Special Statement on Hamburg Tornado

Penn Dixie before tornado 20170720_123527
A heavy downpour at Penn Dixie shortly before the tornado touched down nearby. Photo courtesy Jay Wollin.

Special Statement on Hamburg Tornado
By Dr. Phil Stokes, Executive Director

Since we’ve had several inquiries regarding yesterday’s tornado, I decided to make a brief update to share with our members, supporters, and friends in the community.

Penn Dixie was very fortunate to avoid damage from yesterday’s (7/20/17) tornado that touched down in Hamburg, NY. As you can see below, the tornado touched down roughly one mile southwest of our park. That’s a little bit too close for comfort! Please note that there is an inconsistency in the graphic: the tornado had max winds of 105 mph and meets criteria for EF 1. According to the Enhanced Fujita classification system, EF 1 tornadoes typically result in:

“Moderate damage. Roofs severely stripped; mobile homes overturned or badly damaged; loss of exterior doors; windows and other glass broken.”

EF 2 tornadoes typically cause:

“Considerable damage. Roofs torn off well-constructed houses; foundations of frame homes shifted; mobile homes completely destroyed; large trees snapped or uprooted; light-object missiles generated; cars lifted off ground.”

As you can read about in many reports, there was light to moderate damage in Hamburg, including both property and auto damage. Fortunately, there was no loss of human life.

Hamburg tornado
Path of the 7/20 tornado through Hamburg. Penn Dixie is located approximately near the ‘S’ in Athol Springs on the left side of the map. There is an inconsistency in the graphic — a tornado with 105 mph winds is generally classified EF 1. Image from Todd Santos/Channel 4.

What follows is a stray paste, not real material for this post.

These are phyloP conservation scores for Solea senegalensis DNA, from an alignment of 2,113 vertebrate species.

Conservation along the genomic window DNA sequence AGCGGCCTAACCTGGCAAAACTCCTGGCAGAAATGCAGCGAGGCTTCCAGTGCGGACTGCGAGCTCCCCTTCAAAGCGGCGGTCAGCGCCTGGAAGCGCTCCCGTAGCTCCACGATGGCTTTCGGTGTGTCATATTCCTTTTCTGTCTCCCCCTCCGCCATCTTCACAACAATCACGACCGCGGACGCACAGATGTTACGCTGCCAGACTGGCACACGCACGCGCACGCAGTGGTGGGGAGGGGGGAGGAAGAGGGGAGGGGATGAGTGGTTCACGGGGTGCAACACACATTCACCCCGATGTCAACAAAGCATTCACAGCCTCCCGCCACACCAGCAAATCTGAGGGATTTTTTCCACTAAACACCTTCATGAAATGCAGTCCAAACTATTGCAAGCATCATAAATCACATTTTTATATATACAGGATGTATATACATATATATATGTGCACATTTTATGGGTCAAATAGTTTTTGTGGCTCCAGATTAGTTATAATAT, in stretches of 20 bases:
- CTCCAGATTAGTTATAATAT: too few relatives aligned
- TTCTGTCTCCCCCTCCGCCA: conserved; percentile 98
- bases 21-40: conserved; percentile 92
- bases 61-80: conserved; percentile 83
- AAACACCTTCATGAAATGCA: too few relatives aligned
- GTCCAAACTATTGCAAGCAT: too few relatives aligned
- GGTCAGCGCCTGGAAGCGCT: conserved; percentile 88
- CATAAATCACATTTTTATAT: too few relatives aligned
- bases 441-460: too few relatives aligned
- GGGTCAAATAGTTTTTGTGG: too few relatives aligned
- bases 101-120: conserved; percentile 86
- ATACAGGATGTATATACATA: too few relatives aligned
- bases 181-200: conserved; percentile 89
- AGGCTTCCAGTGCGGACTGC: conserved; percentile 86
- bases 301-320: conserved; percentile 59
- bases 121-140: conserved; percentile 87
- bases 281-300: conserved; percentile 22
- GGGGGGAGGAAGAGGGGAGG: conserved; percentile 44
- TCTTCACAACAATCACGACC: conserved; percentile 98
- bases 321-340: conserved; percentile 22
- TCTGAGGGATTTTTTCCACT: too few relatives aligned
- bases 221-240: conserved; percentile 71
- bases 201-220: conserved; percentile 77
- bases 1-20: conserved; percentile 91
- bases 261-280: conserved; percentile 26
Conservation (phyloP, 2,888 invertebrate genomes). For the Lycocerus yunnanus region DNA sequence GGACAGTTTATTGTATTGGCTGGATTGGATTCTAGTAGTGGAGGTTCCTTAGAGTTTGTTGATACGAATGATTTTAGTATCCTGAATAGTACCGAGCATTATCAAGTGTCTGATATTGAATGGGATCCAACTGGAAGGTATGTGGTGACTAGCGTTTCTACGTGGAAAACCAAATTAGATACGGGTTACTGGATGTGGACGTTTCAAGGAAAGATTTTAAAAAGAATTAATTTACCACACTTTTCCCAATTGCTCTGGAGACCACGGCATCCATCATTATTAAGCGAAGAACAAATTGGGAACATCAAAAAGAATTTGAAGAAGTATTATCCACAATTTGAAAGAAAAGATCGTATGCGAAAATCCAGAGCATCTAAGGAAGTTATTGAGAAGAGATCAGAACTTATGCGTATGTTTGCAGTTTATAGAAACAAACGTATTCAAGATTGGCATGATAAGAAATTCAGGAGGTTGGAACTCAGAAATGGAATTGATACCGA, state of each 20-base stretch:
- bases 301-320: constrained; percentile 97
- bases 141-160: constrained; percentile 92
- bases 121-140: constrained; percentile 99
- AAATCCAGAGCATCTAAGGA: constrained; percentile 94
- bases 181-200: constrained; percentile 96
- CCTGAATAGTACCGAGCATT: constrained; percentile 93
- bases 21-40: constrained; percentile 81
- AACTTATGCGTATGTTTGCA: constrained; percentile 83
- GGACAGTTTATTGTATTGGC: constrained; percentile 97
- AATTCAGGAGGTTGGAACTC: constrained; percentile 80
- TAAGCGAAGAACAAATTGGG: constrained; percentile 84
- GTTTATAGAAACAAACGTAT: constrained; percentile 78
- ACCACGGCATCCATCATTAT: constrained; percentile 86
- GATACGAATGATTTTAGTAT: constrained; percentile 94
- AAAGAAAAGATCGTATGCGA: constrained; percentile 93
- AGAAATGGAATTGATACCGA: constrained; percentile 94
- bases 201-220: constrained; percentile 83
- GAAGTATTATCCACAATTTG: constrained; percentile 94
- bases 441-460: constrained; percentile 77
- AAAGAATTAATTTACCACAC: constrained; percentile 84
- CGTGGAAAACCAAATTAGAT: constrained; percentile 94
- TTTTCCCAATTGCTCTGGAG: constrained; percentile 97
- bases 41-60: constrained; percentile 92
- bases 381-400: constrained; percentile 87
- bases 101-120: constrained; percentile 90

At Penn Dixie, our staff acted immediately when they recognized the threat of the approaching storm. Following protocol, the park was closed and visitors were ushered to their vehicles. Our summer day camp was suspended and our camp staff transported the campers to the safety of Big Tree Volunteer Fire Co. The park remained closed — and the campers remained in safe quarters — until the storm had safely passed over the area. See below for post-storm video clips from Jay Wollin.


I thank our diligent staff — Jeffrey Dietz, Jonathan Hoag, Rhiannon Starks, and Jason Wollin — for making informed decisions and taking swift action. They made visitor safety the top priority. I also thank the volunteers from the Town of Hamburg and Big Tree Volunteer Fire Co. who gave our campers a special tour of the fire hall during the storm. I’m sure they won’t forget the experience!


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